Great Lakes Water Levels and News

Bill's Blog

We’ll start with the good news. The water level of Lake Michigan is down 4″ in the last month. The lake is still 4″ higher than it was one year ago and 33″ higher than the September average level, but it’s now 1″ lower than the September record average level set in 1986.

Graph of the Water Level of Lakes Michigan/Huron

Some of you might remember the Flood of ’86. We had very heavy rainfall over much of West Michigan the night of the Sept 10-11. Grand Rapids officially had 2.18″ before midnight and 3.21″ after midnight. Parts of N. Kent and Newaygo Co. had over 8″ of rain that night. Grand Rapids had 11.92″ of rain that September and another 1.48″ in the first five days of October. The September total was 8.78″ above average. Many rivers had record flooding, including the Rogue in Kent Co. and the Muskegon River. Here’s more on the flood of 1986. With lower river levels now, I don’t think we’ll reach the record high water level that we reached in October 1986.

Graph of the Water Level of Lake Superior

The water level of Lake Superior is down 1″ in the last month and down 3″ in the last year. The level is 10″ higher than the September average level and it’s now 3′ below the record highest monthly average water level set last year.

Graph of the Water Level of Lake Erie

Lake Erie is also down 4″ in the last month and it’s down 1″ in the last year. The lake is 27″ higher than the September average and it’s right at the record highest average September level set in September 2019.

Graph of the Water Level of lake Ontario

Lake Ontario dropped 7″ in the last month and down 15″ in the last year. The lake is only 6″ higher than the average September level and is 20″ below the record highest water level set in 1947.

Graph – Water Level of Lake St. Clair

Lake St. Clair is down 1″ in the last month, up 3″ in the last year and is 33″ above the September average level. The lake is 3″ higher than the record highest September water level set in 2019.

St. Clair River – pic. from the Army Corps of Engineers from the American side looking toward the Canadian side

The flow of all the rivers that connect the Great Lakes have above to much above average flow. The St. Mary’s River, which flows from Lake Superior into Lake Huron had a flow early Sunday of 98,400 cubic feet per second. The St. Clair River at Port Huron had a flow of 277,000 cfs, compared to an average September flow of 195,000 cfs.

Grand River near Ada – pic. from Kent Co. Parks

Most rivers in the Western Great Lakes have above average flow. The Grand River at Grand Rapids has a flow of 3,320 cfs early Sunday AM – the average flow for Sept. 13 is 1,480 cfs. The Muskegon River at Croton has a flow of 1,430 cfs, compared to an average flow of 1,130 cfs. The Kalamazoo River at Comstock has a flow of 1,190 cfs compared to an average flow of 538 cfs. The St. Joseph River at Niles has a flow of 2,490 cfs, compared to an average flow of 1,890 cfs. The Saginaw River at Saginaw has a flow of 3,750 cfs, compared to an average flow of 1,580 cfs. Finally, the Fox River at Green Bay, Wisconsin has a flow of 6,030 cfs, compared to an average flow of 2,450 cfs.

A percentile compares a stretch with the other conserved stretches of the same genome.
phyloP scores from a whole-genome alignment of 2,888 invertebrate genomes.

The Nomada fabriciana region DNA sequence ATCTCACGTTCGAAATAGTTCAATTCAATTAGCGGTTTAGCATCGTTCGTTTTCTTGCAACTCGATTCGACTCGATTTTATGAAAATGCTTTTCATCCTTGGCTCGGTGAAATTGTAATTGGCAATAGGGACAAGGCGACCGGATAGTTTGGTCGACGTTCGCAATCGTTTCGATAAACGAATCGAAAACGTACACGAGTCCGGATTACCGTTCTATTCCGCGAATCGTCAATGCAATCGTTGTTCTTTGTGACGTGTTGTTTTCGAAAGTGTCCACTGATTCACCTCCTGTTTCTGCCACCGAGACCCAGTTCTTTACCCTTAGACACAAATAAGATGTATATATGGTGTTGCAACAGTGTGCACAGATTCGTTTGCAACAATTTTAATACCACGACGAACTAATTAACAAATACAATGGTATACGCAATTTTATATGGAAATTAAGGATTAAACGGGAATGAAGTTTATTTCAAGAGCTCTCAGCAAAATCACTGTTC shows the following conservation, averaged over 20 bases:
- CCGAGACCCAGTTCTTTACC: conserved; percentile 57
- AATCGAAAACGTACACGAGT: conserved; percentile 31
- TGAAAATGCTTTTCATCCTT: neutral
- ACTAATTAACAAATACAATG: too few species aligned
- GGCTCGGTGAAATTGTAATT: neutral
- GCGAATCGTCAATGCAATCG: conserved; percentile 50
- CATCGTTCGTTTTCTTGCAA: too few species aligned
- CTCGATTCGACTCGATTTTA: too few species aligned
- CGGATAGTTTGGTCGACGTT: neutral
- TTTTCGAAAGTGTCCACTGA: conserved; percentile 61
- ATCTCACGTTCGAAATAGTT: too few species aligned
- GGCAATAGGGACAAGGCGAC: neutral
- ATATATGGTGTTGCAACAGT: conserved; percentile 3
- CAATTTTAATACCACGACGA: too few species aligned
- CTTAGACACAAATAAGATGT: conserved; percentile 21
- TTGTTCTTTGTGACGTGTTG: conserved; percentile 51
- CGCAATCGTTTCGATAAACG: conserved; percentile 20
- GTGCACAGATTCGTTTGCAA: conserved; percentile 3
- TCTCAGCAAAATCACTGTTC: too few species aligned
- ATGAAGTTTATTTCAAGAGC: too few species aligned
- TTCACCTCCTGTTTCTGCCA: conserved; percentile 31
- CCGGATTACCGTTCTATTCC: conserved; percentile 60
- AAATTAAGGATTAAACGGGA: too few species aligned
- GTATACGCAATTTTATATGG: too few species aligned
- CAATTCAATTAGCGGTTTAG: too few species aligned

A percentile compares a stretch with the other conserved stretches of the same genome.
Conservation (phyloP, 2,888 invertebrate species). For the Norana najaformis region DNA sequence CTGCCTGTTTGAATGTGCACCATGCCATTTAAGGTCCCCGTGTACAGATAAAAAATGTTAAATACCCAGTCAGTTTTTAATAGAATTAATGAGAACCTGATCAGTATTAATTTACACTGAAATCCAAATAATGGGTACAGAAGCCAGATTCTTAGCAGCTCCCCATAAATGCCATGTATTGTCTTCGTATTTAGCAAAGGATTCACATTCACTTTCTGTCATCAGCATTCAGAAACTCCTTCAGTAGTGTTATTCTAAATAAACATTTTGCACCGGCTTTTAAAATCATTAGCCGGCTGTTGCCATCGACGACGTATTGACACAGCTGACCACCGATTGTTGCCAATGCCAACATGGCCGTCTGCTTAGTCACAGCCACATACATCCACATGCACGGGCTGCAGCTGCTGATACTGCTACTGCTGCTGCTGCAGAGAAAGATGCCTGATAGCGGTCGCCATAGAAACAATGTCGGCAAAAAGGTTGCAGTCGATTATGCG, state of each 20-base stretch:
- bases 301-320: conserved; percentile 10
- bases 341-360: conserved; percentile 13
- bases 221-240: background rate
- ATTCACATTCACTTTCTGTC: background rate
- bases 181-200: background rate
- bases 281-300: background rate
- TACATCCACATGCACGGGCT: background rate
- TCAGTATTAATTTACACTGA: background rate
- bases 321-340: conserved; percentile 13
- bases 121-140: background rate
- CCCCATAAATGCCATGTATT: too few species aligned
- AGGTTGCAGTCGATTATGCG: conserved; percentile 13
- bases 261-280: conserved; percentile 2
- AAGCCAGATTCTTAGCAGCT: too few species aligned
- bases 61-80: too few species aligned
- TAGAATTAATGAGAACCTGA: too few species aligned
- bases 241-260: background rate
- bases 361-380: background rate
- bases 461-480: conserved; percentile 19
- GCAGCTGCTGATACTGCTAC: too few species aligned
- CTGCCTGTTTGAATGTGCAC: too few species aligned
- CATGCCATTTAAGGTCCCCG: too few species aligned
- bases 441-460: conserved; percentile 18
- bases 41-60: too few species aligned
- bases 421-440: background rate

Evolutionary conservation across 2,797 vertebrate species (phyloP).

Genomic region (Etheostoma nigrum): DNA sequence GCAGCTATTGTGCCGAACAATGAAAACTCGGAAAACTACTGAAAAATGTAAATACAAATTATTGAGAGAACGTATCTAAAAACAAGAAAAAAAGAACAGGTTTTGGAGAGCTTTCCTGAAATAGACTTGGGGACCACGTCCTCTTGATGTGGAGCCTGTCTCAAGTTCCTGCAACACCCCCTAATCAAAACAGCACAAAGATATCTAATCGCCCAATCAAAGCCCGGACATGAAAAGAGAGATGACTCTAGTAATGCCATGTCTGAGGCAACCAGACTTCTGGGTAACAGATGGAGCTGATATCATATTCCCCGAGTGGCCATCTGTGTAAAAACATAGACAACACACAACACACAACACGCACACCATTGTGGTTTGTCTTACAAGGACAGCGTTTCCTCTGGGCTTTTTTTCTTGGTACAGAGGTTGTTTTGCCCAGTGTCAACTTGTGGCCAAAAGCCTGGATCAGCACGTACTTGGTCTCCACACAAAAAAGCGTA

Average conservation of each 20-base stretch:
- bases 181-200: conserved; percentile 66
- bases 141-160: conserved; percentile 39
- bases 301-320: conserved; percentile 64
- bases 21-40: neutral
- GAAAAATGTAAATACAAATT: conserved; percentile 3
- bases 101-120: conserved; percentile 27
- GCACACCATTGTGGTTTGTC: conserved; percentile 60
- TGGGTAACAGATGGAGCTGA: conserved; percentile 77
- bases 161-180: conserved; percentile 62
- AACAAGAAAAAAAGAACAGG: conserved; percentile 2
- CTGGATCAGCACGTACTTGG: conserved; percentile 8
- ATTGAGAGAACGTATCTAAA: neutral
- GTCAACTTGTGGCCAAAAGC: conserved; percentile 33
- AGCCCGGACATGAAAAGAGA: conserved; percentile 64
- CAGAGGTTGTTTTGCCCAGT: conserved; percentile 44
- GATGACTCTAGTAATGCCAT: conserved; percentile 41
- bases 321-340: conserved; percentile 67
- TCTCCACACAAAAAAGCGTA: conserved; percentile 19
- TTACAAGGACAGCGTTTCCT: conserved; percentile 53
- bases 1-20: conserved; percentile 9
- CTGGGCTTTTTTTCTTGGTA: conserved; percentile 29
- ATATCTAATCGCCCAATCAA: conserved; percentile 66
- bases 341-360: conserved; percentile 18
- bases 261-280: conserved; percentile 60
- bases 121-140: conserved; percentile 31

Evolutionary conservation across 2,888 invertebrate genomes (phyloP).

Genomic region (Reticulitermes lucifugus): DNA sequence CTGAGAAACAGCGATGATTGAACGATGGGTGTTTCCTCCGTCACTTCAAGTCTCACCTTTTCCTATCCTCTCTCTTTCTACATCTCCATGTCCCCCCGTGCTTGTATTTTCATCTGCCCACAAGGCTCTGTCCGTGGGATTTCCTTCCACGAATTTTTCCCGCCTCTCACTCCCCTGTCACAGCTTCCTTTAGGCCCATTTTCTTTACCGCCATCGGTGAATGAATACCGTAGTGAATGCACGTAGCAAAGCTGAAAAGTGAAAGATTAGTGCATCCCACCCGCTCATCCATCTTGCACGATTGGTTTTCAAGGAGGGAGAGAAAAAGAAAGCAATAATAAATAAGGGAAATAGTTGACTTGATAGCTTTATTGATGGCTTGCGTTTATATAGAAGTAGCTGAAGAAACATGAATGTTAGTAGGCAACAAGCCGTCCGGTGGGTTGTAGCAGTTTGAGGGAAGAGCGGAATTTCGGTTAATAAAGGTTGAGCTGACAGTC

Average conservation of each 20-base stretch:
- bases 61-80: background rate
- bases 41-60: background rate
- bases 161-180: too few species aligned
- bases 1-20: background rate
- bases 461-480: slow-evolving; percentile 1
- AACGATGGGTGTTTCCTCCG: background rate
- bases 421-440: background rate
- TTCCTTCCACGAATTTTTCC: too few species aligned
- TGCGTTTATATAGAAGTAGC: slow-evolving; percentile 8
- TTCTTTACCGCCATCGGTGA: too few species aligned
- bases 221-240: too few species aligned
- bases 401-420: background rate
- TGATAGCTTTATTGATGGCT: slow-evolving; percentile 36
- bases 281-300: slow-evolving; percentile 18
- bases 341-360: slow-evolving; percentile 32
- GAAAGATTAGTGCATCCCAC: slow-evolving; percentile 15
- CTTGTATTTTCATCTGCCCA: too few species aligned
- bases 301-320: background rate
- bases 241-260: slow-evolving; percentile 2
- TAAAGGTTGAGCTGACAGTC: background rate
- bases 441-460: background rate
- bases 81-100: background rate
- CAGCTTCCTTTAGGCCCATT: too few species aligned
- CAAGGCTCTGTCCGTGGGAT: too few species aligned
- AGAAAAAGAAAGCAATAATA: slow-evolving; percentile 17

Upwelling of cold water with a prevailing east or northeast wind

Upwelling has occurred along the Michigan shore of Lake Michigan. The persistent northeast wind pushed warmer surface water out toward the Wisconsin and Illinois side of the lake, bringing up colder water up to the surface. Saturday, the water temps. of Lake Michigan were: Ludington 58°, Mears 58°, Hoffmaster S.P. 59° and Holland 57°.

Precipitation – Difference from Average from January 1 thru September 12

Here’s the difference from average for precipitation from January 1 through September 12. The Grand River starts near Jackson, flows north to Lansing and then west into Grand Rapids and on to Lake Michigan. All that extra precipitation has helped keep the water level of Lake Michigan/Huron high this year.

Rainfall for Saturday September 12, 2020

Rainfall was light on Saturday. The models overforecast rainfall a bit…I think rainfall was a little lower due to a layer of smoke that was over Lower Michigan Saturday PM.

Great Lakes News: Great Lakes record 42 waterspouts in one day – 84 in a week! Judge OKs oil flow through second Great Lakes pipeline. Invasive aquatic plant found in 4 Michigan inland lakes. More than 80 drownings reported in the Great Lakes this summer. More than half those drownings have been in Lake Michigan. Detroit Zoo hopes to bring back the piping plover. The latest from Boatnerd. Great Lakes buoy data. Minnesota shipwreck hunters locate long-sought Lake Michigan wreck. Great Lakes Scuttlebutt. Goldfish flushed down toilet grows to be the size of a small dog (it’s a British tabloid).

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